Big Tech’s Super Vision

Baidu and Microsoft want to use computer vision for security checks.

Photo by David Tran via iStock

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Tech firms are using AI to do more than just help you compose emails or conduct searches. Both Baidu and Microsoft filed patent applications for tech that detects attributes of a physical environment. 

First up, let’s check out Baidu. The Chinese search giant is seeking to patent a method to train an AI model for “human body attribute detection.” As the name suggests, this system works by training an AI model on positive and negative “sample sub-images,” or images that essentially show one person in two scenarios, complete with annotations. The AI model then can use computer vision to detect those attributes, such as whether or not a person is wearing a safety helmet.

Baidu said in its filing that this kind of tech can be utilized in various safety inspection scenarios – to ensure employees are wearing the proper protective gear in manufacturing environments, or to determine whether or not someone is smoking in a non-smoking area of a workplace, for example. 

“In the safe operation and production environment of a factory area …The human body attribute detection performed on the staff is to ensure normal and safe operation,” Baidu said in its filing. 

Microsoft is toying with a similar concept. The company wants to patent adaptive AI for “three-dimensional object detection” using synthetic training data. This essentially uses synthetically generated images of containers “virtually packed with items of interest” and containers packed with items of “non-interest” to train a machine learning model to detect which is which. 

Basically, Microsoft is making an AI version of TSA. The company noted that this tech could be used at security checkpoints like airports or courthouses, where screening processes led by humans are “slow, expensive, and inaccurate.” Training these models to find items of interest takes massive amounts of data (hence, the need for synthetic data). 

“This requirement to curate large datasets for training AI models is a major drag on algorithm development, making it impossible to rapidly respond to emerging threats (e.g., 3D-printed weapons),” Microsoft noted in its filing.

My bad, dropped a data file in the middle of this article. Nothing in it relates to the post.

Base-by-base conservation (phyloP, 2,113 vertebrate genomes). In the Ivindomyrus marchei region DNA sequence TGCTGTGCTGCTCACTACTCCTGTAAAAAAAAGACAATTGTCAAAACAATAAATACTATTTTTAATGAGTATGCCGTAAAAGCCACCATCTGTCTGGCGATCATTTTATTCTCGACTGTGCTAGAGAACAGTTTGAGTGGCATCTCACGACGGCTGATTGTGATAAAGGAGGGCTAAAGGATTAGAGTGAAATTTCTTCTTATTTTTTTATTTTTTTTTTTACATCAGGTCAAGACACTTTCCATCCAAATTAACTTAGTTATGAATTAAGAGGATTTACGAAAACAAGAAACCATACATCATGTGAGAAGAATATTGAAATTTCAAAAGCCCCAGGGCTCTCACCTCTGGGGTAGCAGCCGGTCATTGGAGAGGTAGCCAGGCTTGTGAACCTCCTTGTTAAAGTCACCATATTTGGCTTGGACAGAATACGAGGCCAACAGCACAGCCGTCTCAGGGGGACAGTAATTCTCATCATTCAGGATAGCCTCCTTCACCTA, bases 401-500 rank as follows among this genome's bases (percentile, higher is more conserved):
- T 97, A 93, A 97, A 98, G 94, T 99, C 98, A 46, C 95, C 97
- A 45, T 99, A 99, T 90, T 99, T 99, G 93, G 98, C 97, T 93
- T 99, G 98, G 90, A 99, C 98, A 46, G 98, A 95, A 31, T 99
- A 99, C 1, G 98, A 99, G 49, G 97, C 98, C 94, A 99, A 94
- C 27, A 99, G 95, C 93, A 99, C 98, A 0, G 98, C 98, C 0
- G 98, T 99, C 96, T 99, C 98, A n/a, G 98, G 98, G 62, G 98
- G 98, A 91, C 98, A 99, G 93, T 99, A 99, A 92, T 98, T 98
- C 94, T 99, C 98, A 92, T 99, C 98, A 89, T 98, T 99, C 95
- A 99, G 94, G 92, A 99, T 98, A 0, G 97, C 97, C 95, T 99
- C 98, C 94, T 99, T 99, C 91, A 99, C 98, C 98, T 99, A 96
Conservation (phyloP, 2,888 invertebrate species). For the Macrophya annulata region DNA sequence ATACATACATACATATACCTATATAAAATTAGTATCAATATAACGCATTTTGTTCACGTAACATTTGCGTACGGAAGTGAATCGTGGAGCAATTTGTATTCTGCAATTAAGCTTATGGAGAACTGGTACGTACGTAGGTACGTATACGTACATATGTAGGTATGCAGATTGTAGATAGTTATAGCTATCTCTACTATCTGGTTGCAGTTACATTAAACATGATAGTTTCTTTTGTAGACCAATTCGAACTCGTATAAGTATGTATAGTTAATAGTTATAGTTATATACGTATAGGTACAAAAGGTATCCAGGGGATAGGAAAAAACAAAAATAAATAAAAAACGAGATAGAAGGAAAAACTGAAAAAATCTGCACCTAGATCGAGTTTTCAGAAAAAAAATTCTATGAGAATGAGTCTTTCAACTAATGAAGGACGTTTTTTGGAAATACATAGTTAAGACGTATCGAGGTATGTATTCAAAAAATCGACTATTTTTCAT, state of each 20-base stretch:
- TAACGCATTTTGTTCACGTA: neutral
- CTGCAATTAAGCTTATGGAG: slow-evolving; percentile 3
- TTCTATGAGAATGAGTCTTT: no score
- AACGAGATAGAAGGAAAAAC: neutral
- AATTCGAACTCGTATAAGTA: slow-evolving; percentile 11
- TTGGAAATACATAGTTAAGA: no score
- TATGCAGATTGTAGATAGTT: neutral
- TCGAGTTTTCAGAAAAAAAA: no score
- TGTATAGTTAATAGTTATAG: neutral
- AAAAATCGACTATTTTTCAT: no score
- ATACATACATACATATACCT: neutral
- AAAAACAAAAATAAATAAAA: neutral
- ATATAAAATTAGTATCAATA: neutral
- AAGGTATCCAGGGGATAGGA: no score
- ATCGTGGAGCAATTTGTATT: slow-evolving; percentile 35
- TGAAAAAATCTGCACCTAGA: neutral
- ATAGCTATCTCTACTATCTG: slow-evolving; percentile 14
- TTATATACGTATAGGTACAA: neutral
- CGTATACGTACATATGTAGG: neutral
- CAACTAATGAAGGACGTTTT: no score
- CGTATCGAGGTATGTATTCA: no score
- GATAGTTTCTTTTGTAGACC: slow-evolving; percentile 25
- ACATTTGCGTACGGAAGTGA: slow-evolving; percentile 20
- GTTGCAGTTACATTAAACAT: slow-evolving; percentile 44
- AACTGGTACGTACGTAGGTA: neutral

Baidu computer vision (left); Microsoft tech (right). Photos via the U.S. Patent and Trademark Office.

So why would these companies want to create AI security guards? Microsoft has been plugging its 365 Copilot generative AI development, while Baidu threw out its own chatbot, Ernie Bot, to keep up with the rest of Big Tech’s AI race. But neither has shown an interest in physical security before, focusing instead on their core moneymakers like cloud computing or hardware. What’s more, Abhinai Srivastava, co-founder of AI and computer vision startup Mashgin, said that it’s possible that this kind of tech may not see the light of day for a long while. 

The short answer is that Microsoft and Baidu are researching and filing patents for “everything under the sun,” Srivastava said. Despite the effort put into development, at the end of the day, an executive decides whether or not a piece of tech becomes a product, he said. It’s also not uncommon for tech developments like these to be put on the backburner for long periods of time, and pulled out when competitors start to show interest. 

“It just comes down to whether the executive teams see the value, or a path forward with the product,” said Srivastava. “Many times the problem is they’re already making a lot of money and they’re preoccupied with existing product lines. I think that’s why these things don’t usually see the light of day.” 

Whether or not Microsoft and Baidu’s interest in this tech is passive, computer vision is a burgeoning field. It has potential in all sorts of environments – factories, security checkpoints or, in Mashgin’s case, retail. 

But with that potential comes the obstacle of getting the tech to be 100% accurate. The biggest hurdle: Getting your hands on massive amounts of different, specialized data is expensive and time-consuming, said Srivastava. 

“Computer vision is very easy until it’s hard – and then it’s very hard,” Srivastava said. “The first 80% is very quick and very easy. But then the last 20% ends up being where you could spend the next five years perfecting it.” 

A lot of the computer vision field is at that 80% mark, he said, but over the next five years, developers are bound to break that boundary. Maybe once these developments cross that bridge, Baidu or Microsoft-branded computer vision devices will start hitting the proverbial shelves. 

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